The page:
PITTSBURGH — If Andrew McCutchen is playing his final homestand in a Pirates uniform, he’s sure making it count.
McCutchen hit his first career grand slam as part of a two-home run, eight-RBI performance in the Pirates 10-1 victory over the Baltimore Orioles on Tuesday night.
McCutchen single and scored in the first, doubled and scored in the fifth and hit a three-run home run in the seventh, but the biggest swing came in the second inning, when he sent a pitch 412 feet — imagine that — into the right-center field stands at PNC Park.
McCutchen was feted with a curtain call not once but twice and then received a standing ovation when he was removed from the game by manager Clint Hurdle in the top of the seventh inning.
It was a fitting tribute for the performance McCutchen had put on display: 4-for-4, four runs, two home runs and eight RBIs — the most by a Pirates player since Jason Bay in 2004.
“I thought it was appropriate at the time, in front of the hometown crowd, last homestand,” Hurdle said. “It’s a special night. The fans were very appreciative. He’s done a lot of wonderful things here on the North Shore. Tonight was a very, very special night for him.”
It was a special night, but not just for McCutchen’s performance. His nine-year career in Pittsburgh is to closer to its end than it is the beginning. After being the subject of trade rumors last season, McCutchen has already been suggested as a potential trade piece for the Pirates this winter.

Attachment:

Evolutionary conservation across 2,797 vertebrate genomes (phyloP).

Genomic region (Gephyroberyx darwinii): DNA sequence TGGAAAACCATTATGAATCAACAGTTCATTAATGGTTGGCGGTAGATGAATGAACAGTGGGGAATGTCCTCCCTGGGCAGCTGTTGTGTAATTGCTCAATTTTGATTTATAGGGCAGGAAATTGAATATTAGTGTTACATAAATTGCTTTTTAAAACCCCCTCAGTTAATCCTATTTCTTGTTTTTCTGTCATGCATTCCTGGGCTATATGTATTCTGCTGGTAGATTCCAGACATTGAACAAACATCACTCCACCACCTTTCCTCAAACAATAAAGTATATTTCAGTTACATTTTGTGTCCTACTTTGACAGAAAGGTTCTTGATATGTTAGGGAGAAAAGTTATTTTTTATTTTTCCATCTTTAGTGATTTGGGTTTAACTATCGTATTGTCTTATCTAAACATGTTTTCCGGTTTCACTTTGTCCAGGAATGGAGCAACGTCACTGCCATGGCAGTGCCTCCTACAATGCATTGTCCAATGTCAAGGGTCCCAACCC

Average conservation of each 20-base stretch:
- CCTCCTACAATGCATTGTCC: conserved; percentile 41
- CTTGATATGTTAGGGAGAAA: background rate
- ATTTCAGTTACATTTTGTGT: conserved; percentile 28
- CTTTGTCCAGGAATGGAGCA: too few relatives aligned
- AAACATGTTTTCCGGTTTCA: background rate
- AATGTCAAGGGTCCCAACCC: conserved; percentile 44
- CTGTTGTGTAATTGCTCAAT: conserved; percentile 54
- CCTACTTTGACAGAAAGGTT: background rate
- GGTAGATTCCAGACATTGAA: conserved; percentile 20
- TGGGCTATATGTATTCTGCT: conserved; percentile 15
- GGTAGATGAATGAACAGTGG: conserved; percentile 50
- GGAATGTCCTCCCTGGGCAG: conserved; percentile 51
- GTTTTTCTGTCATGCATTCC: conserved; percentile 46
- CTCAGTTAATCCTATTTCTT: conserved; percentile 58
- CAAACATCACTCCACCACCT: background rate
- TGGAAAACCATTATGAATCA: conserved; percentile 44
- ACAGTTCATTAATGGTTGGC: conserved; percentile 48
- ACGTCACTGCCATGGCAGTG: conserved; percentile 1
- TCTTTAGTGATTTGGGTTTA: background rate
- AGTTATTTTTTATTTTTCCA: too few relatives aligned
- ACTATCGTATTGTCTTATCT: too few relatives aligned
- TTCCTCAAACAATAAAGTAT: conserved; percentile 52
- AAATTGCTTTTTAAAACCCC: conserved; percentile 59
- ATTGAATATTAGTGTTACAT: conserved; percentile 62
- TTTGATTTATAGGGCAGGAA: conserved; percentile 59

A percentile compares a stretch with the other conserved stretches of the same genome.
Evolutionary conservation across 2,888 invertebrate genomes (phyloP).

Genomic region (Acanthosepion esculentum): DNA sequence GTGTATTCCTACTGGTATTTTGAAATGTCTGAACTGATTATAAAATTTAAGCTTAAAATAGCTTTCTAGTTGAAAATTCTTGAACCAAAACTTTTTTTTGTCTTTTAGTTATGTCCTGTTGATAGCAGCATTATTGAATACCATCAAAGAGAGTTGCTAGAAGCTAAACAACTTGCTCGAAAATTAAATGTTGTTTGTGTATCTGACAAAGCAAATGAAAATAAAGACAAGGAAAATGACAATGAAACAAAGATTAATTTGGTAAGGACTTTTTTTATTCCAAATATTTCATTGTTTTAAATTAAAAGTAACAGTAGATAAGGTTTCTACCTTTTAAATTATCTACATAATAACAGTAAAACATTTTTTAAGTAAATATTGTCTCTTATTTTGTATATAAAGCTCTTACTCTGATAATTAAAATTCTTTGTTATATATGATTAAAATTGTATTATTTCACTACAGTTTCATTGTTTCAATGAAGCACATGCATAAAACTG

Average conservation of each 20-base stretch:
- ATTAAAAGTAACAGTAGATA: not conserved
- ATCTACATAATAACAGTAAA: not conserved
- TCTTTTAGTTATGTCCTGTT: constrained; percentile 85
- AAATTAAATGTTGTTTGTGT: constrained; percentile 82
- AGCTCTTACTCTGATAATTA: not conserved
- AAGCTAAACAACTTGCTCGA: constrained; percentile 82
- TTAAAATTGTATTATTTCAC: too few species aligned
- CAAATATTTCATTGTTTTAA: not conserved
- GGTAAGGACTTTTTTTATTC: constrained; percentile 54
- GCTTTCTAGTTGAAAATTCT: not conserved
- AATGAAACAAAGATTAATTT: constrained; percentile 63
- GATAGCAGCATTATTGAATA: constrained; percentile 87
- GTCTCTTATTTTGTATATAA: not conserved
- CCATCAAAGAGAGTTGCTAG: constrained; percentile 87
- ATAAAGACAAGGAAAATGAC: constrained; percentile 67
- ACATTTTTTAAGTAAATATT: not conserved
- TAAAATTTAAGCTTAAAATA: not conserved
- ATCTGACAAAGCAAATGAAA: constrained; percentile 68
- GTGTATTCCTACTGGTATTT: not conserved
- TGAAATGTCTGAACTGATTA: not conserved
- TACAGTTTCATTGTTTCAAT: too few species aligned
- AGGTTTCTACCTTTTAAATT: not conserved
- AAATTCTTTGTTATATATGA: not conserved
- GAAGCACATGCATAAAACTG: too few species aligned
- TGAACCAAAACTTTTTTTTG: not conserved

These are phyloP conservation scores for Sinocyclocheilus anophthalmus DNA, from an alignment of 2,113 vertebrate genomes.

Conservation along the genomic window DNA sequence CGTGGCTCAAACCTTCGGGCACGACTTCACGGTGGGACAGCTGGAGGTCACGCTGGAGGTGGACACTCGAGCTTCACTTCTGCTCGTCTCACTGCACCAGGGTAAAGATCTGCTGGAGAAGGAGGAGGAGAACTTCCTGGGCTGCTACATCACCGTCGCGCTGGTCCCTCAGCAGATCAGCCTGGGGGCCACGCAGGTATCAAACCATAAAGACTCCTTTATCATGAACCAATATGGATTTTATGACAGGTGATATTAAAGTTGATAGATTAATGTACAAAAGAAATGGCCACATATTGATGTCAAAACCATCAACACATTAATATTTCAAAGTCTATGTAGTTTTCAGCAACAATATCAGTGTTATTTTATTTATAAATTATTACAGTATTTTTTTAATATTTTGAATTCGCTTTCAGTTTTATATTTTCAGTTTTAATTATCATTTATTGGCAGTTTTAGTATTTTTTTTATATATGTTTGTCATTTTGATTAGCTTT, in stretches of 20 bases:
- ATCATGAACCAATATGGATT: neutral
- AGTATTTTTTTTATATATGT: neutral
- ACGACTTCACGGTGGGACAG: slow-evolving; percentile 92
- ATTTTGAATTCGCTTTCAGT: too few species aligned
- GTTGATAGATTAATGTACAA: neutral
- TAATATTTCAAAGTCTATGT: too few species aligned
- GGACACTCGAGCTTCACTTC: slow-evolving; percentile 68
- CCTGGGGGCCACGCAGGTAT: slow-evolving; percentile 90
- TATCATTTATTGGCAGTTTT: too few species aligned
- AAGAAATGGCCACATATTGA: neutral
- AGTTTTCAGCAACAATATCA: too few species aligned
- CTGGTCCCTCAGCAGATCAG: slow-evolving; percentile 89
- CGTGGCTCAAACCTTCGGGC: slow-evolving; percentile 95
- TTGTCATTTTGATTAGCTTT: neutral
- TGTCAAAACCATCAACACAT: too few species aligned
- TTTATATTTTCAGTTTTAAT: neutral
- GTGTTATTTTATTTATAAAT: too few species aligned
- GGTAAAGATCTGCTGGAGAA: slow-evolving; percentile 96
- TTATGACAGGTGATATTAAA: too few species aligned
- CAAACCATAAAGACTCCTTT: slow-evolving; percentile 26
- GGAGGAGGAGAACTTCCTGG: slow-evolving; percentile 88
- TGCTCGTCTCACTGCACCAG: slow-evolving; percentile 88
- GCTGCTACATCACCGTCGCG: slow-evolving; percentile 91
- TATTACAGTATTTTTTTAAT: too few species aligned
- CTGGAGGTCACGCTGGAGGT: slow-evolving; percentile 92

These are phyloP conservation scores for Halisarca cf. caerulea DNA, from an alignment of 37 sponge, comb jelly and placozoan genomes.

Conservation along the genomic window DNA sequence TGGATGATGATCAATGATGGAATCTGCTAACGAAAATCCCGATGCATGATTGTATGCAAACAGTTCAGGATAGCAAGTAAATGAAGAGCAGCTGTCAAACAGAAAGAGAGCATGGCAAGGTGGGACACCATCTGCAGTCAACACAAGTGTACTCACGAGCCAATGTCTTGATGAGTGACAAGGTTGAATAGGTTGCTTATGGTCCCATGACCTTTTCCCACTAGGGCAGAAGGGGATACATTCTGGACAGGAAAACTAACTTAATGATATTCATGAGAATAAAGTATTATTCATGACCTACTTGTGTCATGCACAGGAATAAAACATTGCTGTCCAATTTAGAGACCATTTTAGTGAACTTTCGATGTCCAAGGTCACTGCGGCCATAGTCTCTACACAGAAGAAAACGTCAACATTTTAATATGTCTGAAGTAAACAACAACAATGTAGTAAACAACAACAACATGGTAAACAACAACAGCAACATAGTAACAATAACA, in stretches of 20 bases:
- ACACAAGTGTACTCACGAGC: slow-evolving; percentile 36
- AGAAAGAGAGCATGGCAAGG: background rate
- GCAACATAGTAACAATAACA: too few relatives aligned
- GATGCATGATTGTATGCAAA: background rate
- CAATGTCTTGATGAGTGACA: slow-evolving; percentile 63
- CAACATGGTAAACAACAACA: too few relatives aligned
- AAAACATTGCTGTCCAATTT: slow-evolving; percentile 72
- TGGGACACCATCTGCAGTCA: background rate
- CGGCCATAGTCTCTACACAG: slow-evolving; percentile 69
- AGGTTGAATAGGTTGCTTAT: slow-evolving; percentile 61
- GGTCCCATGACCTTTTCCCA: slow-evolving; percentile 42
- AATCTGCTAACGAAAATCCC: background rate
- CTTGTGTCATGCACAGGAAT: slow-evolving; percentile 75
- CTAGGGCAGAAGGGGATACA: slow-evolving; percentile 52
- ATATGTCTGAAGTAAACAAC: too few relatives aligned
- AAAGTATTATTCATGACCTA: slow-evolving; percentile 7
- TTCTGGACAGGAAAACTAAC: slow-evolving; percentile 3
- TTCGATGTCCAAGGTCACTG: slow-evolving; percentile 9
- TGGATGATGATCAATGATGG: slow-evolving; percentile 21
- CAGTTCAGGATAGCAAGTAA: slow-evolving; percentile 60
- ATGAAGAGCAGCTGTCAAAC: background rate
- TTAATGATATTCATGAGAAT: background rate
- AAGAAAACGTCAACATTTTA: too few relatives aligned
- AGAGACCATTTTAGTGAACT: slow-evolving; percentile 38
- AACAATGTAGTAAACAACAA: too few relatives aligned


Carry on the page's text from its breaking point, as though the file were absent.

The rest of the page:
There’s no telling the odds of McCutchen playing more than one more game — Wednesday’s finale — in a home uniform at PNC Park. But there’s at least a chance that Tuesday night was his penultimate performance.
“We’ve still got a game tomorrow, so it was awesome, but I’m like, ‘Shoot, I’m trying to have another good game tomorrow, too,’” McCutchen said of the curtain calls and the ovation. “It’s awesome to be able to come off the field (like that).”
But he said that he hadn’t thought of it as being his potential last homestand as a Pirates player.
“It hasn’t crossed my mind, really,” he said. “I don’t really let that creep in at all. There’s five games left. I’m just trying to finish those five games.”
If it was McCutchen’s big moment as a Pirate at home, it will remain a memorable one, both for McCutchen and the 19,318 in attendance. McCutchen said those big moments are one of the things he’ll remember from his time in Pittsburgh.
“It’s our nature as human beings. When you have a great night, you just feel like you can do it again. You just want it. You want to do it again and replicate it over and over and over. That’s how I feel. You have a good night, you can do it again. You cherish all the good days and the bad ones. You’ll have more bad ones than good ones, that’s for sure. When you have a good one, it’s something special.”
It’s fitting that the fans at PNC Park were such a part of McCutchen’s big night, because in his time in Pittsburgh, he has been a reason for many to come to the ballpark night in and night out.
“He’s been a linchpin at times,” Hurdle said. “He was the first guy that pushed it all in, contractually. The contract was a good contract for everybody, but there were commitments on both sides and he was vocal in the fact that he wanted to be here. He wanted to be a part of the turnaround. He wanted to experience that as a Pirate. His commitment level hasn’t wavered as far as work and the want-to, the desire to win.”
Hurdle recalled an anecdote from when McCutchen won the 2012 Dapper Dan Sportsman of the Year Award. During his acceptance speech, he told a joke about how he’d become a full-fledged Pittsburgher.
“I finally got to the point where they don’t call me Larry Fitzgerald anymore,” McCutchen said at the time, and Hurdle said that just shows how in-tune he had already become with the city around him.
“That’s hilarious,” Hurdle said. “I don’t care who you are. That’s funny. That kinda summed it up. He’s got an intent work desire. He’s a very funny guy. The smile, so many times during the seven-year period, has said it all.”